There are plenty of things for which I thank God: good friends, the health of my children, the glorious tenth anniversary of Summorum Pontificum, the fact that the Detroit Tigers will not be trading their star pitcher Justin Verlander. Another is the fact that my wife and I were never made to attend a Catholic marriage preparation course.
If we had been members of a parish where the mind-numbingly dull half-year of expensive weekend retreats had been required, we would have gone through with it, obviously. Offering up suffering is a gift of the Holy Ghost denied even to the glorious angels in heaven.
I say this because it is only as a kind of purgative trial justly demanded of the pious faithful by Mother Church in the exercise of her disciplinary infallibility that it is possible to make sense of the six-month-long exercise in mandatory tedium known in the US as “Pre-Cana” (the mawkish reference to Our Lord’s first miracle is worthy of Hallmark). The spiritually edifying qualities of these rectory chats on subjects such as “Conflict Resolution Skills” and “Finances” are best summed up by secular interpolators at a website called BridalGuide.com:
You may be wondering, what exactly is Pre-Cana? Don’t worry … you won’t be hearing lectures about going to church every week and going to Confession. It’s more like pre-marital counselling, to help prepare you for marriage.
In our case, marriage counselling meant two 20-minute conversations with our pastor. This is as it should be. When it comes to marriage, Shakespeare’s Friar Lawrence is a model shepherd of souls. A good student of St Paul, he knows what marriage is for, which is why his first priority is the avoidance of sin, not the maintenance of community standards. Indeed, I have always found modern-day adaptations of the play implausible, because today’s Romeo and Juliet would have had to spend a considerable portion of their young lives taking quizzes on “Spirituality/Faith” and “Careers” in order to get the go-ahead from their diocese.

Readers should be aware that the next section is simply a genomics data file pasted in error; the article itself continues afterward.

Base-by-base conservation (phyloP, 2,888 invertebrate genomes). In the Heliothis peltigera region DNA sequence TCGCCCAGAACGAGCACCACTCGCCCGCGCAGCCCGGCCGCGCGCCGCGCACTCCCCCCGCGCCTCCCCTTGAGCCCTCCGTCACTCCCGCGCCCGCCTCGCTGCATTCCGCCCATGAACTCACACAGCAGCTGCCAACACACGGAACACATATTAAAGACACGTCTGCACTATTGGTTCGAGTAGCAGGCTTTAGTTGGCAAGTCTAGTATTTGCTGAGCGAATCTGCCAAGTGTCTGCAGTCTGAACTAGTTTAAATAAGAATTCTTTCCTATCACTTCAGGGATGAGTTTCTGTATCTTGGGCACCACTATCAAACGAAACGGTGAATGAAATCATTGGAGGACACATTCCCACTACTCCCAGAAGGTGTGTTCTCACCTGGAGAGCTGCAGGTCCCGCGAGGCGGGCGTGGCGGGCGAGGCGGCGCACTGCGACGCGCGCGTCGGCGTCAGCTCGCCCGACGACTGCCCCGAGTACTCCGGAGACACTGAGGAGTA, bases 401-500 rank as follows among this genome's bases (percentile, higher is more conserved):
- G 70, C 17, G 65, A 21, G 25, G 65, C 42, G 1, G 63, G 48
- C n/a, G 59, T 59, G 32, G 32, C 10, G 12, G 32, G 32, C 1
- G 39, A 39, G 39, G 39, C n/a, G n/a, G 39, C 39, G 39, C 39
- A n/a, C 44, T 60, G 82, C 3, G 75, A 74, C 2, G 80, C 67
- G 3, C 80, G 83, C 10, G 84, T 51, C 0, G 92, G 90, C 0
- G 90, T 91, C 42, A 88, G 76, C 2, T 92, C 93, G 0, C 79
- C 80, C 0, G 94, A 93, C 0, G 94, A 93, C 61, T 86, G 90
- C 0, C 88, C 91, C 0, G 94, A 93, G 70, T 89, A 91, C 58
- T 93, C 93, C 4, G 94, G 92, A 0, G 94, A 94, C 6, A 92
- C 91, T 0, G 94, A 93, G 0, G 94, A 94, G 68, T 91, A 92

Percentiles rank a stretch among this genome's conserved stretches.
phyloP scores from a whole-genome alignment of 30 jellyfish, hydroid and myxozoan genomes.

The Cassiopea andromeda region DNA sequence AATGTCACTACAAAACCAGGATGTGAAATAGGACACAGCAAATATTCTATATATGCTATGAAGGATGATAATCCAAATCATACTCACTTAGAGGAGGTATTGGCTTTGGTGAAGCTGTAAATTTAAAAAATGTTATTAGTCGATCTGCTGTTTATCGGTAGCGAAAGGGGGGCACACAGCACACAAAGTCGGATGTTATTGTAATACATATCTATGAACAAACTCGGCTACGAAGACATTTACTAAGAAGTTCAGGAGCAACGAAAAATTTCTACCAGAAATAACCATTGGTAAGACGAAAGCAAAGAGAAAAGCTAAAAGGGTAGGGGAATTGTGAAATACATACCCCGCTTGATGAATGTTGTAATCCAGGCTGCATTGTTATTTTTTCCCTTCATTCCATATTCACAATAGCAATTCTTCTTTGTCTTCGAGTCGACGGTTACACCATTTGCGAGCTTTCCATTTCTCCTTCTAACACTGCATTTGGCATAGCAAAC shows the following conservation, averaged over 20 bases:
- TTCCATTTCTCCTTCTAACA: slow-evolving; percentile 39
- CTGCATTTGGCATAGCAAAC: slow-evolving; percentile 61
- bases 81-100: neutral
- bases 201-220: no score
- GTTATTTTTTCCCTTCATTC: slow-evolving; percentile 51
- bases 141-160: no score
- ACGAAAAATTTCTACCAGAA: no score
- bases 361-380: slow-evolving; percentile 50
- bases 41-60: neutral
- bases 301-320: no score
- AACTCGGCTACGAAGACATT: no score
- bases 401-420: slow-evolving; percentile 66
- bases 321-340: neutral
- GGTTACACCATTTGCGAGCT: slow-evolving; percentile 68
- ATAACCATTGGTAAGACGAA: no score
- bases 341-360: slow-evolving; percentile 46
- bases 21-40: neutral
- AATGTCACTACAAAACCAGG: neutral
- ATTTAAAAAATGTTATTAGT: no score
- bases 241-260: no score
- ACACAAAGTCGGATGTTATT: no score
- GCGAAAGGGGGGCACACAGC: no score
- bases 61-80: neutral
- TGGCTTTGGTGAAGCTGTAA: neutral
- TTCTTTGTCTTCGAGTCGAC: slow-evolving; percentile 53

The way the post-conciliar Church cordons off the sacraments is a perfect example of how she has become insufferably middle-class. Working-class people and bohemian misfits like me are not community-minded. We loathe the notion of therapy, especially if it involves making small talk with people we don’t know about things that are very dear to our hearts. People with real jobs often work on Saturdays; they haven’t got time or money for couples’ weekend retreats to horse farms with Fr Dialogue.
Meanwhile, middle-class people enjoy being treated like (rather stupid) children. They like play-time and share-time and snack-time and loathe the idea of privacy; they enjoy shaking hands and holding hands, which is why their favourite parts of the new Mass are the Sign of Peace and the standing-up Paternoster. They take positive delight in these things for the same mysterious reasons that they enjoy working for those companies that require semi-annual “team-building exercises” – scavenger hunts and other pre-teen activities between mandatory presentations on LGBTQ sensitivity.
The only thing worse than current Church practice regarding marriage is the preposterous bureaucracy that prevents children from being baptised in a timely fashion. Requiring Catholic parents to take courses on the subject is ludicrous and a deathly waste of time. All that the average layman need know can be gleaned from the old Baltimore Catechism. “Baptism is a Sacrament which cleanses us from original sin, makes us Christians, children of God, and heirs of heaven.” It would be very difficult to stretch that into a four-weekend course.
A friend of mine in Texas has been waiting six months to have his daughter baptised. First he was required to take a class, even though he and his wife are on their third child. Then after wasting time over the course of several successive weekends, he was told that the girl’s prospective godparents also required instruction, despite they themselves being the parents of several Catholic children. Now he finds himself waiting for a ‘‘slot’’; apparently in some dioceses, it is expected that only a predetermined number of children – around four per weekend at most, unless it is done in Spanish; apparently this makes a difference to Our Lord – can be cleansed of original sin and initiated into the Christian faith.
This is nonsense. My older daughter was baptised when she was a week old. All I had to do to secure for Thisbe Perpetua the remission of sin and an heirdom in the Kingdom of Heaven was to call Fr H down at the rectory to let him know that my wife had had the baby (he was expecting my call: good priests know things like which of their parishioners are pregnant): “How does Saturday at eleven sound?”
That, and one piece of paper from her godfather’s parish attesting to his being a communicant, were the only requirements. He supplied the salt and the chrism and a Latin pamphlet with the Exorcízo te and all the other forgotten glories of the Roman Rite; we brought the baby. Afterwards we drank champagne.
To treat matrimony and baptism as if they were bourgeois rites of passage – like finishing secondary school or moving into one’s first apartment – is not only ugly. It is a denial of the efficacy of the sacraments.
Matthew Walther is a national correspondent for The Week and a Robert Novak Journalism Fellow